I dunno, man. I read through to the study and it's murky AF. It's based on a 25-minute SurveyMonkey multiple-choice questionnaire in which they asked four questions about gaming:
Questions included: favorite games (up to five), number of years playing video games, length of time per week playing video games and number of genres played. The following content variables were extracted from the favorite games listed: Playing Grand Theft Auto (GTA) (Rockstar, 1997/2015) and Call of Duty (COD) (Activision, 2005/2015), Violent, Mature, Moral narrative and Content Rating (mean ESRB and PEGI rating of favorite games; see Table A1, Appendix A).
And then 18 questions about morality, based on the 1992 version of Gibbs Sociomoral Stage Theory:
This measure consisted of 19 questions regarding how the participant usually feels when playing a video game and a score is given to represent the level of engagement (Yes = 2 Maybe = 1 and No = 0). The maximum score on the measure is 38 α = 0.85 (Brockmyer et al., 2009).
That really boils down to 18 questions of "do you have empathy, 2 for yes, 1 for maybe, 0 for no":
Participants’ responses for each question were categorized into a stage of development and moral type, A or B. The eleven questions are split by themes: questions 1 to 4 Contract and Truth; questions 5 and 6 Affiliation (related to helping family and friends); questions, 7 and 8 Life questions, 9 and 10 Property and Law and finally question 11, Legal Justice. There are four stages of development (1–4) with three transitional stages in between each stage. A response is scored by matching the response to the appropriate Criterion Justification (CJ). The CJ are responses grouped by moral concepts, such as; empathic role taking, intrapersonal approval and prosocial intentions and include sample responses listed below to assist matching; for example “you may become friends”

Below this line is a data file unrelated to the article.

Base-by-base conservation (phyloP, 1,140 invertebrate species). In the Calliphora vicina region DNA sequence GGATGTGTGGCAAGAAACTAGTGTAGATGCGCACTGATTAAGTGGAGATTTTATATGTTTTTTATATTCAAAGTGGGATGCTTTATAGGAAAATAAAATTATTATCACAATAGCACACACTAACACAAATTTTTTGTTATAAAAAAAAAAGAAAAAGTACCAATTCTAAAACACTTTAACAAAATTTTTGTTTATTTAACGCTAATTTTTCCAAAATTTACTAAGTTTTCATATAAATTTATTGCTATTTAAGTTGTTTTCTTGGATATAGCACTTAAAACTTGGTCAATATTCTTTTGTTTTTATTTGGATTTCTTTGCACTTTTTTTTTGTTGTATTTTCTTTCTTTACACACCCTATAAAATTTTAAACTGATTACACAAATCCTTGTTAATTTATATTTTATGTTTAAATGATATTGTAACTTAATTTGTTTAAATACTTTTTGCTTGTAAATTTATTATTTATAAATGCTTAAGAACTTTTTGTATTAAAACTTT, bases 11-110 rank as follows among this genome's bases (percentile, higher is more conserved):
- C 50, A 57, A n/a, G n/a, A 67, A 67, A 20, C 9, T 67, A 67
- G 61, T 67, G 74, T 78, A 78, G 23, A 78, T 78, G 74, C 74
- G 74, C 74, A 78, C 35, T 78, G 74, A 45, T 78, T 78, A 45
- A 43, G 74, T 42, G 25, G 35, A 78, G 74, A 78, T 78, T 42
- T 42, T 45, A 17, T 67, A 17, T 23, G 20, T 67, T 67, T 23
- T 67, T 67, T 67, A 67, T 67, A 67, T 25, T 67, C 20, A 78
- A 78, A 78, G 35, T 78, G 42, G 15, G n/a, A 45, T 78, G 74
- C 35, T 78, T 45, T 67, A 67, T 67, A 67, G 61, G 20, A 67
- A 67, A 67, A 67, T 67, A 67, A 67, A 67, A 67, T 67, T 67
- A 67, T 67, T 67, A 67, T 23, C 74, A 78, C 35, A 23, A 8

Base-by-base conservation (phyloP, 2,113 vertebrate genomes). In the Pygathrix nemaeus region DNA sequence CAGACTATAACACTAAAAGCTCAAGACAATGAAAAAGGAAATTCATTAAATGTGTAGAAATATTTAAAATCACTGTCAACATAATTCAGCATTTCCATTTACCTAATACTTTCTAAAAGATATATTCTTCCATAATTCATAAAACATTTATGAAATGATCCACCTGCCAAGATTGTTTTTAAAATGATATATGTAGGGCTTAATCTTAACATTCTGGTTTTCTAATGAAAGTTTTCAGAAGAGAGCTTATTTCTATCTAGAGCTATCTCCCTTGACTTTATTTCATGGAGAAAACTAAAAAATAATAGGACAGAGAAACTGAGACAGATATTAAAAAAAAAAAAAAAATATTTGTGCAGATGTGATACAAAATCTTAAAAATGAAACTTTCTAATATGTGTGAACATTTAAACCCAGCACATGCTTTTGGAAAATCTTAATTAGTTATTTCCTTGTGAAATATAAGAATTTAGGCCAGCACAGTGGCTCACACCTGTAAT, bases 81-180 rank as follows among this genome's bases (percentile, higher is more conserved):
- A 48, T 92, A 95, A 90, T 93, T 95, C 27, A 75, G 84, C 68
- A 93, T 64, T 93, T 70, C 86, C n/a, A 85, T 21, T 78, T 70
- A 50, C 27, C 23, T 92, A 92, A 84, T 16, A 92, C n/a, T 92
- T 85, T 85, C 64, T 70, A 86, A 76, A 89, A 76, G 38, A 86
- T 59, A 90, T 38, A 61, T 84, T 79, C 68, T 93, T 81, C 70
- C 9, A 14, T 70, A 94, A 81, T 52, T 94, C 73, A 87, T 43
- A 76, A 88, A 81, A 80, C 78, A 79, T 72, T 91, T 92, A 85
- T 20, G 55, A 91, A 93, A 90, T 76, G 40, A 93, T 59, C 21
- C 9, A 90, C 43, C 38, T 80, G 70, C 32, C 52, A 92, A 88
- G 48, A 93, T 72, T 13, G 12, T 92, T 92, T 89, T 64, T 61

The authors will go as far as saying:
Only the 17 year olds had mature morality into stage three. However, 18 year olds were slightly lower and classed as immature but this is likely to be an artifact of the small sample size.
But don't see a problem that
- Girls don't play Grand Theft Auto (their data)
- Girls have played for half as long as boys (their data)
- Girls play half as much as boys (their data)
Or this whopper of a table:
Yeah - if you play video games, you're at a mean global score of 2.55 on their 3 point scale. If you don't play video games, you're at a mean global scale of 2.44. But if you play video games, you're at 124/135 of their sample and if you don't you're at 9 of 135. Meanwhile, it's easier to assert from their data that boys are more moral than girls than it is to assert that video games make you more moral.
Buuuuut they knew better than to write that paper.